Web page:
Friday, January 20, 2017

the state of education

Imagine sitting down to do something knowing that you are expected to fail. Not because it's something that you aren't good at, but simply because it has been designed to be too hard for you to pass. Now imagine doing that a second time...and a third...and each time the task is purposefully made harder.

How disheartening would it be to see, over and over and over again, that some nameless and faceless entity (who, by the way, holds enormous sway over your future) sees failing as the best you can do?

And then, after you've struggled through this 3 different times, you have to do it again... "only this time," they tell you, "it's for real." Well, kind of for real...the results don't really count for or against you, but they are supposed to be used to predict your future performance. Oh, and those in charge of you are going to be judged on how well you do, but no pressure or anything...

Oh yeah--and you're a kid.

I'm sure some of you know exactly what I'm talking about. There are probably others, though, who have read this in disbelief. Surely nothing would ever be designed that way for kids. Sadly, our entire educational system is revolving around just such a system: ACT Aspire.

The ACT has been around a long time, and we've spent a lot of time and energy making sure high school kids are prepared for that test. It, in many cases, determines the college someone goes to and how much scholarship money they will get. It makes sense to want kids to do well on something like the ACT. It even makes sense to let them practice.

What doesn't make sense, though, is making teaching revolve around testing.

In most professions, the professionals are given freedom to work. After all, they are doing what they were trained to do. Of course there's management--and there are people who have trained for that, too. In education, though, that doesn't happen.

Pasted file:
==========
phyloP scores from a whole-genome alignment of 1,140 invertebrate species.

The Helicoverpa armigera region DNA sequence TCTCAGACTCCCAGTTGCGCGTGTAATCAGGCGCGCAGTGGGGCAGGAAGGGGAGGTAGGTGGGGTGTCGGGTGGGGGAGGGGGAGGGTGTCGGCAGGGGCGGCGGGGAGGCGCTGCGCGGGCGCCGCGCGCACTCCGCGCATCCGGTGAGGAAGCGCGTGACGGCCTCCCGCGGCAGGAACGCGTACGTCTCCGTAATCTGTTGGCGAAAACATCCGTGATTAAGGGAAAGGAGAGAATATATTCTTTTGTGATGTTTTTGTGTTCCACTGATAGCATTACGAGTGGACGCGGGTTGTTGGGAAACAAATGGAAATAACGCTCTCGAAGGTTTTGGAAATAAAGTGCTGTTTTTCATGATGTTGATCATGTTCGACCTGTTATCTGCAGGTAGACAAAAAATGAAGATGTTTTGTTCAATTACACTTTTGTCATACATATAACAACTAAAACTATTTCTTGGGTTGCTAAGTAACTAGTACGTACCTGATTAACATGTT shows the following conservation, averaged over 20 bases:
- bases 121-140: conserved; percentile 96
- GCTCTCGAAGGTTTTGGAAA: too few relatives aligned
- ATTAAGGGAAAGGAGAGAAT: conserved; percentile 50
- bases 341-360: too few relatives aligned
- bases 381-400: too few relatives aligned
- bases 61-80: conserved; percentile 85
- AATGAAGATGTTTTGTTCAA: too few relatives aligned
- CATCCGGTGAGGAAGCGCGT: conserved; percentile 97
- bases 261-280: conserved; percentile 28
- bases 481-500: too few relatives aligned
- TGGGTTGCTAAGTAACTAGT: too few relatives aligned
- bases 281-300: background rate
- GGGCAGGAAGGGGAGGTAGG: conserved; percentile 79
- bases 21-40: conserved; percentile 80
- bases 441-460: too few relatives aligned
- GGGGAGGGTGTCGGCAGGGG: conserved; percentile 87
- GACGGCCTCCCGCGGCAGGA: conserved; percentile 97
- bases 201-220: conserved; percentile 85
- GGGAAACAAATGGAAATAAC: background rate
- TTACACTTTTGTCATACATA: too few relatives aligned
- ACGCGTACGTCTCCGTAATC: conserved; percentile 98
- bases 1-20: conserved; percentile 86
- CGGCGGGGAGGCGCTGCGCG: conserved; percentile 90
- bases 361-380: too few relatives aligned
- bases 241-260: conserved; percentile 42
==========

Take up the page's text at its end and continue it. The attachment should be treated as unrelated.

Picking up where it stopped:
Teachers are told which "curriculum" to teach and when to teach it. Right now the go-to idea is Common Core (yes, Arkansas has their own standards, but they are just the same standards with a different name). The only true math content expert who worked on the math standards refused to sign off on the finished project, and that says a lot.

As teachers we aren't supposed to veer away from the curriculum, and we are supposed to make sure we cover every standard. But that should be okay, right? After all, Common Core was designed to be "more focused and coherent in order to improve mathematics achievement in this country. To deliver on this promise, the mathematics standards are designed to address the problem of a curriculum that is 'a mile wide and an inch deep.'" (from www.corestandards.org/Math/)

That sounds good...until you look at the standards. Here is a breakdown of just one course:
Algebra I
5 "Conceptual Categories"
10 "Domains" within those
23 "Clusters" within the domains

That in itself doesn't sound too bad--after all, there are 36 weeks in a school year so that gives plenty of time to cover 23 clusters, right?

Wait, though. In those 23 clusters, there are 103 different standards...and that's not counting all the times that there are "notes" for the teacher talking about all the other things that are part of the standard.

At the end of the list of standards, you have a glossary. Yes, some of the terms are relatively basic. I agree that kids in Algebra I should know what a variable is. Others, though, are ones like "Extraneous solutions" (yes, that's in there). They aren't numbered--maybe they thought that would be intimidating--but all together there is a collection of 50 terms.